Governor proposes flat budget that spends heavily from savings
Gov. Michael Dunleavy has set up a showdown with the Legislature after proposing a flat budget for the next fiscal year that would spend heavily from savings.
In contrast to the governor’s budget proposed in February that had $1.6 billion in proposed cuts, Dunleavy’s December budget for the next fiscal year does not make major reductions to state services.
Education funding would be left untouched and state spending would increase by $24 million for the Department of Corrections and there would be an 18.3% increase for Pioneer Homes.
Nearly $800 million would be saved in fiscal year 2021 by the state not paying oil and gas tax credits.
The budget follows many of the governor’s fiscal priorities: it would deliver a full statutory Permanent Fund dividend in 2020 and back pay a $1,400 dividend payment for 2019 that was not paid by the Legislature.
To pay for his budget and the dividend, Dunleavy is proposing to spend $1.5 billion from the Constitutional Budget Reserve, the state’s main savings account that currently has roughly $2 billion.
The nonpartisan Legislative Finance Division has said that the CBR should have around $2 billion to pay for unexpected costs such as supplemental budgets. The supplemental budget for the ongoing fiscal year may be the biggest in the state’s history at between $200-$300 million with costs for firefighting and Medicaid.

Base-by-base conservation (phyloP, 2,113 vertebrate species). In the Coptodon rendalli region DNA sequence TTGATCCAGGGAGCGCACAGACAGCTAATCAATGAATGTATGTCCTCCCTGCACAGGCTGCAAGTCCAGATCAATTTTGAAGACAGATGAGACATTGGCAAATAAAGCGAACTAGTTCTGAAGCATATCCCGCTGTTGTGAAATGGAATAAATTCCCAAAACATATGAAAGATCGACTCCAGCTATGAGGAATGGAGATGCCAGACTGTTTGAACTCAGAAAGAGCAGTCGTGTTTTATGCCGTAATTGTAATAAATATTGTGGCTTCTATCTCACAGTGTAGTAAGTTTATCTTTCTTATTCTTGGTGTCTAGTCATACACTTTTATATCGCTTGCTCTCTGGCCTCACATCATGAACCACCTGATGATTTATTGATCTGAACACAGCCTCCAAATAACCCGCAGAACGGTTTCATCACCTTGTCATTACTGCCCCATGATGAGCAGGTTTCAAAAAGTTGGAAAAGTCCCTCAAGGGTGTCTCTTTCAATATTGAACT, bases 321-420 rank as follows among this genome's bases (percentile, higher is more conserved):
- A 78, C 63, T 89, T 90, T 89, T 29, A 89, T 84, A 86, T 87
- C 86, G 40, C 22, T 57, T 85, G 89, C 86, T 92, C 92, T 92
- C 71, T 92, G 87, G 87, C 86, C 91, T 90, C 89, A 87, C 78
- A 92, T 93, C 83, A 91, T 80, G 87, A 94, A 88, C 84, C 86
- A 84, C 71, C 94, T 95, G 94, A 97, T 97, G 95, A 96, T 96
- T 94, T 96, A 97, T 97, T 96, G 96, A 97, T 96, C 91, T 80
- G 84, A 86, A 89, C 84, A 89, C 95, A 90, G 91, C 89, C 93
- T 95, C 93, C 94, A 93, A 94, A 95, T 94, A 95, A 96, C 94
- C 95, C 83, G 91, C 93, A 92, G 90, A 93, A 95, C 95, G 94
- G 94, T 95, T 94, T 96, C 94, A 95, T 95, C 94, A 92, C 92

The governor says a conversation will be had with Alaskans whether or not they want to pay taxes to make up for a revenue shortfall.
The proposed budget would also draw nearly $3 billion from the Earnings Reserve Account of the Permanent Fund to pay for dividends and state services. The ERA has roughly $12 billion and can be spent by a simple majority vote of the Legislature.
In 2018, the Legislature passed Senate Bill 26 that determines the amount that can be sustainably be spent from the ERA for state services and the dividend without endangering the Permanent Fund itself.
The governor’s proposed budget would not spend above that formula.
House Speaker Bryce Edgmon spoke at a Commonwealth North forum Wednesday afternoon, saying that the House majority was formed on the back of not overspending from the Permanent Fund.
Republican Senate President Cathy Giessel echoed Edgmon’s comments, saying that there is no interest in the Senate to unsustainably spend down the Permanent Fund or the CBR.
Giessel also spoke to the changing nature of Alaska’s fiscal situation. According to the state’s fall revenue forecast, the state would collect $2 billion from oil revenue and nearly $3 billion from Permanent Fund earnings.
“A non-renewable resource is being turned into a renewable resource,” she said.
Edgmon described that almost 60% of the state’s revenue in fiscal year 2021 could come from earnings from the Permanent Fund.
On Tuesday, the governor took to Twitter to say that “the people of Alaska need a real constitutional spending limit that works.”
Edgmon told the Commonwealth North forum that there was a real appetite in the Legislature to impose some sort of a spending limit either through statute or a constitutional amendment.